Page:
The goal of Cordaid’s economic-oriented programmes is to strengthen entrepreneurial resilience in fragile settings. To support SME owners to sustain their businesses through economic challenges. Faced with the challenges posed by the coronavirus and with limited ability to access support, entrepreneurial communities in fragile settings will need our assistance in the coming months. The key to limiting the economic impact of coronavirus in fragility will be acting early to cushion the effect of an economic downturn upon SMEs and upon the acutely affected tourism and hospitality industries. It will be easier and more cost-effective to sustain existing businesses and livelihoods through the crisis than to rebuild new businesses once the crisis has passed. We believe this pre-emptive action to limit the economic crisis should comprise four pillars:
- SME owners should be supported to prepare now – Entrepreneurs should take measures early to ensure their businesses have the resilience levels necessary to withstand an economic downturn or temporary closure. The visual below lists some of the actions SME owners can take.
- Affected SMEs should be supported through an extended period of an economic downturn by increasing their liquidity – Efforts should be made to extend liquidity to Micro-Finance Institutes (MFIs) and to work with MFIs to in turn increase the availability of credit to small and affected businesses. This could take the form of tailored revolving loan funds established with MFIs to provide loans to affected SMEs to support them through the coming months. Funds will need to be channeled quickly to SMEs in need of support in fragile settings and SMEs should be supported in identifying and applying to appropriate funds.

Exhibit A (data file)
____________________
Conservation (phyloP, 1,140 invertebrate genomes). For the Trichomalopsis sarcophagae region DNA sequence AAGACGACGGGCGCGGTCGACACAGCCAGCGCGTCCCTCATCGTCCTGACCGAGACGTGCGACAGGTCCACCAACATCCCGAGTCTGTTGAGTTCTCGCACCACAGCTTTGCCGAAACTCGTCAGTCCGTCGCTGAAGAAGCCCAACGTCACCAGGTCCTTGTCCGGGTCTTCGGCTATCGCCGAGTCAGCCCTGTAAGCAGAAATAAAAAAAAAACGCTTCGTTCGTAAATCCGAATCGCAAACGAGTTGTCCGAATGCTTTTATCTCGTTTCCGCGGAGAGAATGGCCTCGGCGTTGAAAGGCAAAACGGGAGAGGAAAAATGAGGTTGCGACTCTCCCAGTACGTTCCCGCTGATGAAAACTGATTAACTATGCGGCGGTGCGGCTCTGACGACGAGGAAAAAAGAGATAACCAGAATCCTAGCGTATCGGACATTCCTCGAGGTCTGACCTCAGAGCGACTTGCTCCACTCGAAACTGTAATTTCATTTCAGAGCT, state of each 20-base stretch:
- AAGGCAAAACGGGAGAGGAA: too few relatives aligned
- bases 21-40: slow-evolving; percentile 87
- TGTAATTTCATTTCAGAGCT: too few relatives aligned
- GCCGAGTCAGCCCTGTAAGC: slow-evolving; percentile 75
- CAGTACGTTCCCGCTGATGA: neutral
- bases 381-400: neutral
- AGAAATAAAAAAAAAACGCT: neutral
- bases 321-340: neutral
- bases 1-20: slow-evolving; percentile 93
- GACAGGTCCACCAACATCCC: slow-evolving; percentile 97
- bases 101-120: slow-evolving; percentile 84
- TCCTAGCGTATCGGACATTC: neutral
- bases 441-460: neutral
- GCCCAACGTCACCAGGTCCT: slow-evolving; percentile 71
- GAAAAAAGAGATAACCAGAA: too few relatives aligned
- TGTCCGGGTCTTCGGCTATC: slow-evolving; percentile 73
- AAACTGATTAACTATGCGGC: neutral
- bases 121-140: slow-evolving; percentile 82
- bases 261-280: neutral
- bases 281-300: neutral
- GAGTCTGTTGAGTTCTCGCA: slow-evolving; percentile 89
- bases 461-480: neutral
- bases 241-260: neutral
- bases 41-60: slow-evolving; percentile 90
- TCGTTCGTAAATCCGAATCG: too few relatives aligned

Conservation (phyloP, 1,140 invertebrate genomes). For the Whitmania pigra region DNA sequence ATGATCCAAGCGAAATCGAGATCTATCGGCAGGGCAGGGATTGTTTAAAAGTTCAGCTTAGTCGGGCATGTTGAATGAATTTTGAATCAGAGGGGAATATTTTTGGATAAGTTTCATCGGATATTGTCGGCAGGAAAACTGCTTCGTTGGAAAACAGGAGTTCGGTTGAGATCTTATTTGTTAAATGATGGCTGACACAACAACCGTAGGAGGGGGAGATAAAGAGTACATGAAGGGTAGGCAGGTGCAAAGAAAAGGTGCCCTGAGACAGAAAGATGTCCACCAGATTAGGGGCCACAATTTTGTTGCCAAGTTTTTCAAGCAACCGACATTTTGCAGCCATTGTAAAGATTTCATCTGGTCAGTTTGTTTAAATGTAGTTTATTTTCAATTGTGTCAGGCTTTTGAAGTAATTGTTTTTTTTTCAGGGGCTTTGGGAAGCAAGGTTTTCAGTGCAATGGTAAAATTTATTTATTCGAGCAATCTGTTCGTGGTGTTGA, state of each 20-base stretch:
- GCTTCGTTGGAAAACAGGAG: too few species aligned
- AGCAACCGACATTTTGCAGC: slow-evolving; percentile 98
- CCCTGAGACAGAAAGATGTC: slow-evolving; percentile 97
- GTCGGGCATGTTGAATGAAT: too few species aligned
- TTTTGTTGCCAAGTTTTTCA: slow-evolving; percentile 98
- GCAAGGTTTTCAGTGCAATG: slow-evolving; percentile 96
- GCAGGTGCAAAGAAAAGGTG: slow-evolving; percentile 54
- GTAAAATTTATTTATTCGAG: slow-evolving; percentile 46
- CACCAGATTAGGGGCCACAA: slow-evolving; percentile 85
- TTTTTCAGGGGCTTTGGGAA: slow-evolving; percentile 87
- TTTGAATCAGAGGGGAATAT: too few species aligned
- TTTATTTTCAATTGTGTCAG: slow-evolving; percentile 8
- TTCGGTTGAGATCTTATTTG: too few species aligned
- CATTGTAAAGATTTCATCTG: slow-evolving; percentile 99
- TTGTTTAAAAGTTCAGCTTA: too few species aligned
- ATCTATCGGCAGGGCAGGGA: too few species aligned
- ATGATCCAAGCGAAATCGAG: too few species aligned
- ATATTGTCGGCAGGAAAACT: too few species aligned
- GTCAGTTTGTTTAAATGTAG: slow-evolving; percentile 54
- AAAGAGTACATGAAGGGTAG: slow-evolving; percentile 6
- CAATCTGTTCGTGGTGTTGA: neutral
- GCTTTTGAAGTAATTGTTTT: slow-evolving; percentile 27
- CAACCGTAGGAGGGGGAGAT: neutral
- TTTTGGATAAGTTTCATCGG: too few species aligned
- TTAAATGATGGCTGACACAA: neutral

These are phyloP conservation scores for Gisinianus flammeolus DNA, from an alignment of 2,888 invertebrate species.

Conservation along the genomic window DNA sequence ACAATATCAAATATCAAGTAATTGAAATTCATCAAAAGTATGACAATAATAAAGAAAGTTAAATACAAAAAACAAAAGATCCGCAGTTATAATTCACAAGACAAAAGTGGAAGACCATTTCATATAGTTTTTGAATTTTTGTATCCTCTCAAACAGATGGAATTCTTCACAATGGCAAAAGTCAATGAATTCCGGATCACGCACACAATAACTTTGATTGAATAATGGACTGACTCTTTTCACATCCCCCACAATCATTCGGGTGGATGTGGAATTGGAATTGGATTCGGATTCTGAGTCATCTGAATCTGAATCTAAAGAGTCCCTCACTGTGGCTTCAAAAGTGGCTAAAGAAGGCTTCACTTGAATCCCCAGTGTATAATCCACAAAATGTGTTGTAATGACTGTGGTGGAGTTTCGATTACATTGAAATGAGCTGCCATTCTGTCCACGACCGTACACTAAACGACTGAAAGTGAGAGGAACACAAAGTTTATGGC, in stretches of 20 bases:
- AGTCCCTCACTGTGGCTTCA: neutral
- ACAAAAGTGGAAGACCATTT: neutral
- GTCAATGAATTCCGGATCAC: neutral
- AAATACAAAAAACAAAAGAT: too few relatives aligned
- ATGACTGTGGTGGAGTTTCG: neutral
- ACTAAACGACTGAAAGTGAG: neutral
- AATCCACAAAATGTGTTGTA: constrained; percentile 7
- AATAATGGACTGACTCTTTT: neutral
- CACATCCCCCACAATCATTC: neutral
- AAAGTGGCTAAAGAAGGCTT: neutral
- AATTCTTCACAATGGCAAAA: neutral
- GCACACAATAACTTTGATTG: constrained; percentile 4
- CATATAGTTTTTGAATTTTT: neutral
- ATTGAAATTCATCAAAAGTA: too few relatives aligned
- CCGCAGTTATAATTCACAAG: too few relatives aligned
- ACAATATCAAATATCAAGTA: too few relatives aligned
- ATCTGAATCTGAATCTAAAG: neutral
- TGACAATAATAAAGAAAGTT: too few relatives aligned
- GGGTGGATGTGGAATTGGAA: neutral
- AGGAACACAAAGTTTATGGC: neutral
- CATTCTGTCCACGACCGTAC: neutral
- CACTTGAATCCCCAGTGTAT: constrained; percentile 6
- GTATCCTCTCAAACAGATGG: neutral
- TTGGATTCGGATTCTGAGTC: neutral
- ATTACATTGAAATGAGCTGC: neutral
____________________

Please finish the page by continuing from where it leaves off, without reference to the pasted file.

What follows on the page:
- Short-maturity crop production should be promoted to reduce food insecurity – Households should be supported in vegetable production through urban food kits and kitchen gardens.
- A social safety net should be provided to persons made unemployed – Use of cash transfers to vulnerable and affected households to sustain them through the coming months until the economy has revived and employment is available.
In the longer term…
Efforts should be made to boost inclusive economic growth as the health epidemic ebbs – Interventions should promote rapid economic recovery so as to limit the long-term impact. These could include support to SMEs to accelerate growth through business development support and increasing access to finance and markets to create employment.
This combined response should increase the resilience of SMEs to the economic shocks created by the Coronavirus, sustain affected households through the economic downturn reducing social damage, and accelerate the revival of the economy once health impacts have passed.
Business continuity and risk assessment tool for the SMEs
To support the business continuity of SMEs in fragile and conflict0-affected settings, Cordaid developed new tools for entrepreneurs to self-assess their risk exposure to Covid-19. These tools can be downloaded here: